Winter storm Nemo attacked New England over the weekend, with some areas getting close to three feet of snow. President Barack Obama declared States of Emergency for Connecticut, Massachusetts, New York and Rhode Island. Thousands of residents and businesses across the Eastern Seaboard are still without power and areas are trying to return back to normal operations.
Without comprehensive continuity of operations planning though, the cleanup process could be much more difficult. For example, on Friday, Massachusetts Governor Deval Patrick declared a statewide driving ban, barring Bay Staters from all roads starting at 4 p.m. The Massachusetts Bay Transportation Authority (MBTA) also shut down service at 3:30, forcing residents to remain inside and off the streets.
Public transit resumed limited service on Sunday afternoon, much to the dismay of many individuals. State Representative Jeffrey Sanchez told the Boston Globe that he received many complaints from residents, who had difficulty getting to work without the MBTA, as many do not have cars. Sanchez added that he was especially concerned about healthcare workers, as some had to extend their shifts because their relief could not get to the hospitals.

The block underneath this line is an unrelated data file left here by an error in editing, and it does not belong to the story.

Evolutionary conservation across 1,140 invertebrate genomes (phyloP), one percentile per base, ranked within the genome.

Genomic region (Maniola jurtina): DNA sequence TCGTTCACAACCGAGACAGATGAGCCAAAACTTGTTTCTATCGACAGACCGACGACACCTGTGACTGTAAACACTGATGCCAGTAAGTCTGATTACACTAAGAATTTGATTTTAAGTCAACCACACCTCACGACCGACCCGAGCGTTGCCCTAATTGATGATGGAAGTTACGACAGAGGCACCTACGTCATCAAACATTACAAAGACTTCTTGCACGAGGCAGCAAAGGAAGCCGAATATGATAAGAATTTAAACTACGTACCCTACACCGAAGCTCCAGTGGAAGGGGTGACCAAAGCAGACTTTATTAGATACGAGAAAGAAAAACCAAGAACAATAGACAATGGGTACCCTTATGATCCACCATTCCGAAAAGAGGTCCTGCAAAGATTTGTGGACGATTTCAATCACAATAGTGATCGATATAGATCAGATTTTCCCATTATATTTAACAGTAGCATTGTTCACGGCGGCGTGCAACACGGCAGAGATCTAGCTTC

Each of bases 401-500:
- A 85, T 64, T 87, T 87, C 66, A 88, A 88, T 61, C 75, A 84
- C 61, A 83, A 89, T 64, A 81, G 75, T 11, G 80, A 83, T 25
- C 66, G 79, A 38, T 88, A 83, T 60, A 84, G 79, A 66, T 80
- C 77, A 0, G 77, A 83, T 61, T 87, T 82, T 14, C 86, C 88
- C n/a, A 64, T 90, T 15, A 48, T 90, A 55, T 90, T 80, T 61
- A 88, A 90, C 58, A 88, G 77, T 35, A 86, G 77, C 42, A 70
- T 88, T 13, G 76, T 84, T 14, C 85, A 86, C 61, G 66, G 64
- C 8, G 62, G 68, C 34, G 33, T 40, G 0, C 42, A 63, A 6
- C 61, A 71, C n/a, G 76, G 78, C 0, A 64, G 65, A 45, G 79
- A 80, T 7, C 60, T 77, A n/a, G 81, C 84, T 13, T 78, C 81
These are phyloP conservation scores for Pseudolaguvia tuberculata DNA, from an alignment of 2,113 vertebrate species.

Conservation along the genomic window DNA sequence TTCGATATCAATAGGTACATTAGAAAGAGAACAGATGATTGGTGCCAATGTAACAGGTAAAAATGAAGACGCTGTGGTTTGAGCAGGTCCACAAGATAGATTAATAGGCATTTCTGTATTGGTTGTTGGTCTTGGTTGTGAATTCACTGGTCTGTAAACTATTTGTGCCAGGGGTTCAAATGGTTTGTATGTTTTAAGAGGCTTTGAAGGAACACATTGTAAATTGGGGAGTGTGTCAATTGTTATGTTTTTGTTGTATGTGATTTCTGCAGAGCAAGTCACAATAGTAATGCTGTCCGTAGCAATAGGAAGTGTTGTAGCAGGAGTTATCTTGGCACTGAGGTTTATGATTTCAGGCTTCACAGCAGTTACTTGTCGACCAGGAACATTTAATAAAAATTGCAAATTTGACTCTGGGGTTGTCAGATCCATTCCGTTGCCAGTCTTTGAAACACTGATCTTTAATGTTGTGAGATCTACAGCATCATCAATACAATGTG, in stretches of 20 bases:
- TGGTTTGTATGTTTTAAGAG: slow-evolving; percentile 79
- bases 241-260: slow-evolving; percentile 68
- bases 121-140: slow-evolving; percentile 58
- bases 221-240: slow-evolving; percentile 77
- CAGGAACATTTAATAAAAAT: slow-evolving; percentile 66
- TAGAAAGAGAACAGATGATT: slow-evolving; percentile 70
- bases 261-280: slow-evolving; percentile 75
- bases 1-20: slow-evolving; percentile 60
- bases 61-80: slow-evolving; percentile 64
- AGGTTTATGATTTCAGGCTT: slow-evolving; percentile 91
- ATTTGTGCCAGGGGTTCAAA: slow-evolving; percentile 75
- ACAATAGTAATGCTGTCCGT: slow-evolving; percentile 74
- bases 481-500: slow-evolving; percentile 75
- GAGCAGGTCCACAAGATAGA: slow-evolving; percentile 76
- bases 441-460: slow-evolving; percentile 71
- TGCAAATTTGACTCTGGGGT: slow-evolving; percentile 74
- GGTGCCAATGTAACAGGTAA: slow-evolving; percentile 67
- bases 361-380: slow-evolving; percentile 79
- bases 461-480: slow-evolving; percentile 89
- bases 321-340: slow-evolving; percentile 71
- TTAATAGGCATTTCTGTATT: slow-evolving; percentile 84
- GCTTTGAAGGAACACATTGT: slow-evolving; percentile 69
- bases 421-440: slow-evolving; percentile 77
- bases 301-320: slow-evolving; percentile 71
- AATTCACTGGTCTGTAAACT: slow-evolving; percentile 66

In New York, officials closed the Long Island Expressway, so road crews could begin working on clearing snow and abandoned cars. However, the New York Times reported that this caused many semi trucks onto local roads, where many became stuck, blocking plows and causing cars behind them to stall.
“The state will continue to do everything possible to augment existing recovery work, and will ensure that residents of Suffolk County can go back to life as normal as quickly as possible,” Governor Andrew Cuomo told the news source.
Even with many residents questioning the continuity of operations plan, safety is of the utmost importance during severe storms like Nemo. When federal and local officials have a comprehensive preparation plan, the recovery process can be much smoother.